(Last Updated on : 17/04/2012)
The Chola dynasty was a prominent Tamil dynasty that ruled primarily in the south of India until the 13th century. Among the rulers, Karikala Chola was the most famous among the early Chola kings, while Rajaraja Chola, Rajendra Chola and Kulothunga Chola I were well known among the medeival emperors. They were famous for developing Tamil literature
along with art and architecture. They built temples not only for religious activities but also economic purposes. The Cholas continued with the legacy of the Pallavas, which have an impression in their art and architecture. Lofty temples and sculpture in stone and bronze acquired heights in excellence like never before, during the Chola domination.
Development Of Architecture:
The Cholas were great pioneers in temple building; they incorporated characteristics of the Pallava temple- building traditions. A large number of temples were built al through their kingdom, which carried the significance of the Dravidian temple design. Architectural trend that followed during the Chola rule, consisted mostly of the temple architecture. And it got hype from the conquests and the genius of Rajaraja Chola and his son Rajendra Chola I. Most of the features of the early chola architecture can be spotted in the later architectural monuments which were the temples only. The two temples of Tanjavur and Gangaikondacholapuram are evident of the maturity and splendor of the Chola architecture. Improvements were made on the styles of these temples later on like, the 'torus moulding' in the basement, which was rounded and then had a smooth surface, though in a few cases it is ornamented with vertical grooves or ribs. The 'makaratoranas' become tall with narrow reverse curves on each side. Other features like the 'kumbhapanjaras' were also developed and carried on top over the abacus, the structure of a 'panjara'. The 'phalaka' also transformed to thinner types and the padma below it, which was inverted and smooth in earlier, later had petals.
Sculpture duting chola dynasty :
The Chola dynasty has some of the best speciments in bronze and other sculptures. Among the existing specimens in museums and in the temples itself we find sculptures or fine figures of Shiva
in various forms of Hindu incarnations. The Chola sculptural medium was bronze which was based on style and technique of the Andhras. The technique during that period was cire perdue, or the lost wax process in which a model of the object complete in all details is first made in wax with wax stems projecting from it at strategic points. The statues were all distinct since the mould were destroyed. When the strict rules of measurement and iconography laid down in the shilpa-shastras were followed, they became similar. The great image of Shiva-Nataraja in his cosmic dance pose, was the most famous among these which not only symbolises the creation and destruction of the universe, but also believed a visual sermon by the devotees.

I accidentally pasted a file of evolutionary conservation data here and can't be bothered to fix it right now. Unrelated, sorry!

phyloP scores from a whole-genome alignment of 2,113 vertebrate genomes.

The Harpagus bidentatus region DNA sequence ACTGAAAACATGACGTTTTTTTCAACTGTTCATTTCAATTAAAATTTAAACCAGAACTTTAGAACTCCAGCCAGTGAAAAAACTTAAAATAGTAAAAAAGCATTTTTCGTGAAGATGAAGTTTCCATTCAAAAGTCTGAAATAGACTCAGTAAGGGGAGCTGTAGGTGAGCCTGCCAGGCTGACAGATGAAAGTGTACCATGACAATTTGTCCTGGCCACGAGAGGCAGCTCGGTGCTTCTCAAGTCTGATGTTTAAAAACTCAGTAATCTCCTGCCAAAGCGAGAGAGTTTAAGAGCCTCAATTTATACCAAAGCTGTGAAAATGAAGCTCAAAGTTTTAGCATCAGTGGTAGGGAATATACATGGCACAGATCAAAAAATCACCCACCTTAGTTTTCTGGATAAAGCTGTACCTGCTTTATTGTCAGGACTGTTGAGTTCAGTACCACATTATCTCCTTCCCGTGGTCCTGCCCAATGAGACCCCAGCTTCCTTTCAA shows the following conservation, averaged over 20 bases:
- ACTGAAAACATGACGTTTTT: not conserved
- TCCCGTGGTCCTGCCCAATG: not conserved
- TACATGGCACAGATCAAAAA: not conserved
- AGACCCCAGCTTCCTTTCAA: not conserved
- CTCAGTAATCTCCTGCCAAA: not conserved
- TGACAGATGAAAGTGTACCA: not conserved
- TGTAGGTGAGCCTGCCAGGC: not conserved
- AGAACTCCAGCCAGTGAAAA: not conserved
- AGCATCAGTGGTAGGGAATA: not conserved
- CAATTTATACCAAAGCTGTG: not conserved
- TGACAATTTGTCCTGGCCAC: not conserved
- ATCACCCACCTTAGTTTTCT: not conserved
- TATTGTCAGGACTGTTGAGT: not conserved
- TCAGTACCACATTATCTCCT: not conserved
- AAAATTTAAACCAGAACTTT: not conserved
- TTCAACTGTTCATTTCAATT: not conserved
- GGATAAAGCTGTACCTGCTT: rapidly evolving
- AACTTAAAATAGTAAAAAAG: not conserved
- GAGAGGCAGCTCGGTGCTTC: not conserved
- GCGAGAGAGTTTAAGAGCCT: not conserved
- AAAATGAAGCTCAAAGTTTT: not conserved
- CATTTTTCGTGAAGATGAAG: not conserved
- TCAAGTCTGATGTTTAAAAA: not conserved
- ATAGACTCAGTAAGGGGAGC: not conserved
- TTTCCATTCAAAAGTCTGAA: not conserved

Style of Chola art and architecture:
Chola art and architecture is distinguished into three groups which helps to classify the styles which are different in each group of architecture. The first group belonging to the period from the accession of Vijayalaya to the accession of Rajaraja I where the stylistic uniqueness detach itself from the structural temples of the Pallavas. The torus moulding in the basement, which is chamfered, is
found in the earlier Chola temples
, later it got rounded. The cornice was of a flexed shape, and the exterior of the shrine walls had no extravagant sculptural decoration. Sub shrines for attendant divinities (parivara-devatas) were another feature that helped in the development of the temple complex. Two significant changes in the temple complex were the augmentation of parivãra shrines and the introduction of a separate shrine for the goddess. The final phase of the chola architecture revealed a much more mature style. Dãräsuram, Tribhuvanam, Jambukesvaram and Chidambaram bear testimony to this fact.
The Cholas have a rich history in art and architecture and their specimens still exist among us either in museums or temples. They have acquired fame not only in India but abroad as well. Their style was unique which gave an impetus to the whole style of temple building.